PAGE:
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Music Modernization Act Passed: Industry, Politicians Welcome 'The Most Important Piece Of Legislation In a Generation'

Music Modernization Act Passed: Industry, Politicians Welcome 'The Most Important Piece Of Legislation In a Generation'

The US Capitol Building in Washington, DC.

In the end, getting together the Music Modernization Act might have been harder than writing a hit song. But after years of trying to get copyright legislation passed, it finally happened, with now both the Senate and the House unanimously passing the legislation. Although, the legislation is still not a done deal until the Senate’s version is approved by the House of Representatives and then signed into law by President Trump. If and when that happens, record labels, publishers, songwriters and artist hope that the legislation proves as lucrative as a hit song.

“This is the most important piece of leg islation in a generation,” Sen. Lamar Alexander (R-Tenn.) said on the Senate floor after the bill was approved. “It makes sure songwriters get paid and get paid fairly.”

"The Internet changed the music industry just like it has changed other industries..but copyright law didn’t keep up,” he added. In fact, “Copyright laws were way out of date and hadn’t been modified since the days of the piano roll.”

While the music industry finally got the legislation over the Senate goal line, it wasn’t easy. In the final hours when it looked like the legislation might not pass through hotlining â€" the only way it could pass in this soon-to-close Congressional Term â€" at least two Senators were objecting to unanimous approval, some source tell Billboard. Other sources say its unsure that there were or would be objections but nevertheless the Senate leadership was urging the industry to compromise with Sirius.

“I would not want anyone to think that even though it had 82 co-sponsors and was passed by [unanimous approval], that this was easy,” Alexander said at about 6:30pm while still addressing the Senate. “It was a complicated exercise and its [passages] was still in doubt until about hour and half ago...This is the product of long and hard negotiations and compromises. It is really complex legislation.”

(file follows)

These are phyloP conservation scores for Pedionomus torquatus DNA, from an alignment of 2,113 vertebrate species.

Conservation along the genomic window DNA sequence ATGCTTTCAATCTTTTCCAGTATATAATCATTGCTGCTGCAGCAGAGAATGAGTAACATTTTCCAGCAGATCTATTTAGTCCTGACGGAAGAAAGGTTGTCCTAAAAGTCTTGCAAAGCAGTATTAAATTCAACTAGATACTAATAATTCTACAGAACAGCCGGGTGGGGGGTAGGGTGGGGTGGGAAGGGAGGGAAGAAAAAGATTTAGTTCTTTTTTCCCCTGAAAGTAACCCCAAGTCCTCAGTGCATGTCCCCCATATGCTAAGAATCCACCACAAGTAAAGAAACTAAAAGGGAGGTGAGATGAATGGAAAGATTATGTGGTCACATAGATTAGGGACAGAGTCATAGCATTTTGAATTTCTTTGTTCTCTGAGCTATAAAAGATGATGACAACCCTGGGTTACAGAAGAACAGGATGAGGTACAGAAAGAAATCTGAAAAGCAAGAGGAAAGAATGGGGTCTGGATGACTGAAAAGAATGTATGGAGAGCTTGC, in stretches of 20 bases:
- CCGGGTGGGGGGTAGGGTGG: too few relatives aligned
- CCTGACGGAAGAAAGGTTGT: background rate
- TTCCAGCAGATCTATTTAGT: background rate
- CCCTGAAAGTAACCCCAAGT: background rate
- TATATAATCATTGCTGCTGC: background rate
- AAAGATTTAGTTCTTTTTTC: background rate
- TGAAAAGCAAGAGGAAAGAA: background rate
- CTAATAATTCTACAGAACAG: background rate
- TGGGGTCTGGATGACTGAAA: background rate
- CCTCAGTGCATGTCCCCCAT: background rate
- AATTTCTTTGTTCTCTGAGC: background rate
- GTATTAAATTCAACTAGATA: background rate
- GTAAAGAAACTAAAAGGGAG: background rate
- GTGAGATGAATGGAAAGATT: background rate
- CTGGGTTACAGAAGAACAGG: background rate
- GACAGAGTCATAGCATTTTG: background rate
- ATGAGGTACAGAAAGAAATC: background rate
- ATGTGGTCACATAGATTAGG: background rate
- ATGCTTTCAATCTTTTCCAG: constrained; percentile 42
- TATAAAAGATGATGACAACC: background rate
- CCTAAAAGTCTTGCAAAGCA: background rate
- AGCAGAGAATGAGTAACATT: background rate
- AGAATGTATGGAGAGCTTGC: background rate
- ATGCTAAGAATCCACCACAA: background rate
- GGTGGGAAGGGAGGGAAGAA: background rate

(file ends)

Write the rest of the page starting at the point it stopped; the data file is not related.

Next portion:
The legislation crafted from the get-go needed one last compromise from the last industry holdout on the bill, Sirius XM, who had apparently found at least two Senators who were sympathetic to their cause. After days of high-profile finger pointing between Sirius and the proponents of the bill â€" including incredibly verbal songwriting groups like NSAI and SONA,â€" Sirius got almost everything it wanted today, except for the restoration of the 801(b) standard which gave additional considerations not afforded to other digital services when rates are being set.

With Senator Orrin Hatch retiring, the bi ll was re-christened the Sen. Orrin G. Hatch Music Modernization Act by the Senate. “With this bill, we are one step closer to historic reform for our badly outdated music laws,” Hatch said in a statement. “The Music Modernization Act provides a solution, and it does so in a way that brings together competing sides of the music industry and both sides of the political spectrum.”

Since so many changes were made in further compromises, the version of the bill passed by the Senate now needs to go back to the House for passage, before it can be passed onto President Trump to sign into law. In fact, Sen. Alexander acknowledged that the Senate had been in close contact with their counterparts in the House as they were changing the law; and added he oped that the House will vote on the Senate’s version of the bill so it can go the president.